Students chill on white powder

After painting their cars for the Ski Swap event that will be held Sunday, Ski and Snowboard Club members skate, throw footballs and snowboard on couches down the parking structure across from the stadium of Sac State. :Claire Padgett

After painting their cars for the Ski Swap event that will be held Sunday, Ski and Snowboard Club members skate, throw footballs and snowboard on couches down the parking structure across from the stadium of Sac State. :Claire Padgett

Amanda Pollard

You’re standing at the top of a snow-covered mountain. There is a crisp wind blowing on your face and you’re alone. You can do whatever you want; fly down the mountain at full speed or take your time. No one can tell you what to do. You’re free.

This is what senior child development major Lauren Brizzi said she feels every time she goes snowboarding. As the recruitment officer for the Sacramento State Ski and Snowboard Club, Brizzi said the feeling of freedom is the best part of snowboarding.

“You can’t keep me out of the snow. I was in a bad accident awhile back where a girl crashed into me. I had four surgeries and a metal plate put in my arm, but I couldn’t wait to get back out there,” Brizzi said.

In addition to being the oldest and largest club at Sac State, they also provide the lowest membership fee and are open to the public.

To join the club as a student, its members only need to pay $20 a semester. Among numerous other perks, you also receive access to a rented cabin in the winter and a 15 percent discount at Ground Zero Boardshop.

Club vice president Ben Gheen, a senior biology major, said the club allowed him to become a more social and ambitious person.

“I am one of the most eager and boisterous people now and it has provided me a good social outlet. I’ve also gotten to know some of my closest friends here. We are just a social club with a common hobby with a love for the snow,” Gheen said.

President Jesse Layton said that in addition to meeting a lot of new people, there are no limitations to what you can accomplish as a member of the club.

“I’d like to get a lot more members so we can accomplish even more,” Layton said.

Ground Zero Boardshop has been sponsoring the club for three years and owner Brendan Mohr said the club is one of the better ones to work with.

“They are more into what the core of snowboarding is about. It’s all about attitude – having a cool attitude toward the progression and having fun with it while not taking yourself too seriously,” Mohr said.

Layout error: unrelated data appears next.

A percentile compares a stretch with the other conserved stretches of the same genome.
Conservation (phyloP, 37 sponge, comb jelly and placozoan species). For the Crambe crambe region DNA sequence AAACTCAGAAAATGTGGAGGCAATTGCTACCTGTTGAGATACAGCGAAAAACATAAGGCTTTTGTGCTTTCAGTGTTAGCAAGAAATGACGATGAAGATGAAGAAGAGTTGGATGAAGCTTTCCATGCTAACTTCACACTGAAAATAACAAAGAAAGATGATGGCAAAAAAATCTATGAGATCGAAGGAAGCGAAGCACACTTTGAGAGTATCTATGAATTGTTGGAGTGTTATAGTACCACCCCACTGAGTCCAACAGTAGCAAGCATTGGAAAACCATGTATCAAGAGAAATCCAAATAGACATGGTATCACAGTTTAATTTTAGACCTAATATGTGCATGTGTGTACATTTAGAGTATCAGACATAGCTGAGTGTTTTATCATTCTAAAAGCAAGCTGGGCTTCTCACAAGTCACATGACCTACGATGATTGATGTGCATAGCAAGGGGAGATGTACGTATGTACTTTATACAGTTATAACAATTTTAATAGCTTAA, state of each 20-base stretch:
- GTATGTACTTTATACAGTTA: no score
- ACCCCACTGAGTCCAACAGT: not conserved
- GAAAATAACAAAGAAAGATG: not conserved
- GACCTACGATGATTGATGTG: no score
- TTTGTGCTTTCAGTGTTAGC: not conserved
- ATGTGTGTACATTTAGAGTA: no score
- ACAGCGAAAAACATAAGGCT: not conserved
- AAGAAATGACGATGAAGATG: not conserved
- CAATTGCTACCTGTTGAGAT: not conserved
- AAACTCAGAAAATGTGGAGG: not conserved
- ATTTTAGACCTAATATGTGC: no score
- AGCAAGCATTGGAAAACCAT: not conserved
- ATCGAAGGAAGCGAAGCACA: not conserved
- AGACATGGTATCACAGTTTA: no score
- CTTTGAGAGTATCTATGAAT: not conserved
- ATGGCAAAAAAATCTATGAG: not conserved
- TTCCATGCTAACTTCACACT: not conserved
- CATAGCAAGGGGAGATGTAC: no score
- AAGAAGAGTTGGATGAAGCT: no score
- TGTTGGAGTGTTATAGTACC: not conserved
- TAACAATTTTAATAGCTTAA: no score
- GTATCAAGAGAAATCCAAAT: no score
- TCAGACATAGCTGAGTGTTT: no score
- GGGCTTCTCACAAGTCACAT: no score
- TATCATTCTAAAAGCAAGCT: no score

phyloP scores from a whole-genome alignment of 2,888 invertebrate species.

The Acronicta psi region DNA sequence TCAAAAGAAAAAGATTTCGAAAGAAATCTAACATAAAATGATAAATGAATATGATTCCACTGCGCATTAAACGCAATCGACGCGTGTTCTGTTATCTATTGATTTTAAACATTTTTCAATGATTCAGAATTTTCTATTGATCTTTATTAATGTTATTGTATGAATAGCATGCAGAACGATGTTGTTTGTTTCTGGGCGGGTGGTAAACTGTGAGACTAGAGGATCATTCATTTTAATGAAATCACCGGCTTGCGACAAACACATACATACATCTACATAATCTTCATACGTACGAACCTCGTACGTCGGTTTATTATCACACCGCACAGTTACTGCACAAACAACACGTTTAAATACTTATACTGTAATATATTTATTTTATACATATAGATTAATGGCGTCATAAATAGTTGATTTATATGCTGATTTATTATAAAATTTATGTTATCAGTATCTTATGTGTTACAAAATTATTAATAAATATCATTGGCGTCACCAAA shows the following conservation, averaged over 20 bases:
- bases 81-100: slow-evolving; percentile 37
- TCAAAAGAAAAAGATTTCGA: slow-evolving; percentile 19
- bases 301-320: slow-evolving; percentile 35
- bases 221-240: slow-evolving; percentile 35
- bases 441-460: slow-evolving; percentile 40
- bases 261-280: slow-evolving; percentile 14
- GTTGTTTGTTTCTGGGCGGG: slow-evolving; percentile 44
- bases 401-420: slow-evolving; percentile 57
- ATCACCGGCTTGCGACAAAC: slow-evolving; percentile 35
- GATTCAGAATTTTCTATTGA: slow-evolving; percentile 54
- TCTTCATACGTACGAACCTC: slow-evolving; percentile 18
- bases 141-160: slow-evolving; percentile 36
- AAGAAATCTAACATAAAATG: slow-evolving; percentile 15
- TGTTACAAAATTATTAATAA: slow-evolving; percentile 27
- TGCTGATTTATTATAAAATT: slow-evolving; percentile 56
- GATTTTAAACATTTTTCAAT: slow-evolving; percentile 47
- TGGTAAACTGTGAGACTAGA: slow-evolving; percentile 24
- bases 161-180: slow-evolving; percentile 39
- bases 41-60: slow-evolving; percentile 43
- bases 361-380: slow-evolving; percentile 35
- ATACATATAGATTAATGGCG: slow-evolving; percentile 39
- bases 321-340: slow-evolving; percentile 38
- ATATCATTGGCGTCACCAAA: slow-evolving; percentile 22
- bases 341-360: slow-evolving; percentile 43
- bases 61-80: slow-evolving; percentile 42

Mohr also said he wants to help out the club and those interested in snowboarding by giving them a 15 percent discount on all gear and apparel (other than skate) at his shop.

“Our involvement has increased sales even though the margin is smaller. We know these people are going to buy the stuff anyway, but if we can offer a discount we are helping them and the progression of snowboarding. When you have people that are giving the ability for it to be more accessible, it helps the sport and anyone involved,” Mohr said.

In addition to frequent events and weekly meetings, the club goes on a trip every winter break. During the upcoming break, the club will be traveling by bus to Telluride, Colo., from Jan. 4 to 9. The trip costs $600 per person and includes lift tickets, lodging and transportation.

Gheen coordinated this year’s trip through a travel agency the club has not used before and as a result, saved $177 per student.

“The trip gives us a chance to challenge ourselves. There are no requirements or certain skill levels. It’s just a chance for us to go to other places and board,” Gheen said.

Interested students can still sign up for the trip and are encouraged to attend the 7:30 Thursday night club meetings in the Hinde Auditorium.

This year the club will host its 43rd Annual Ski Swap. The event will be held at 9 a.m. on Sunday in the University Union, and is the main source of revenue for the club. In addition to all the other opportunities, the club offers its members the chance to visit a cabin rented with the money made at the Ski Swap. Gheen said six or seven vendors attend the event and provide over 7,000 items at wholesale price.

“All of the gear is at wholesale value and it’s a great way to get a discount on equipment. I’ve known several people who are so satisfied they continue to come back every year,” Gheen said.

In addition to discounted products, the first 800 people in the door will receive a free lift ticket to Sugar Bowl. It is $20 for an early bird ticket, beginning at 9 a.m. and $10 for a ticket from 10 a.m. to 3 p.m.

Students who are interested in the club and its opportunities are encouraged to attend the weekly meetings or contact the club via its MySpace page at

Amanda Pollard can be reached at [email protected]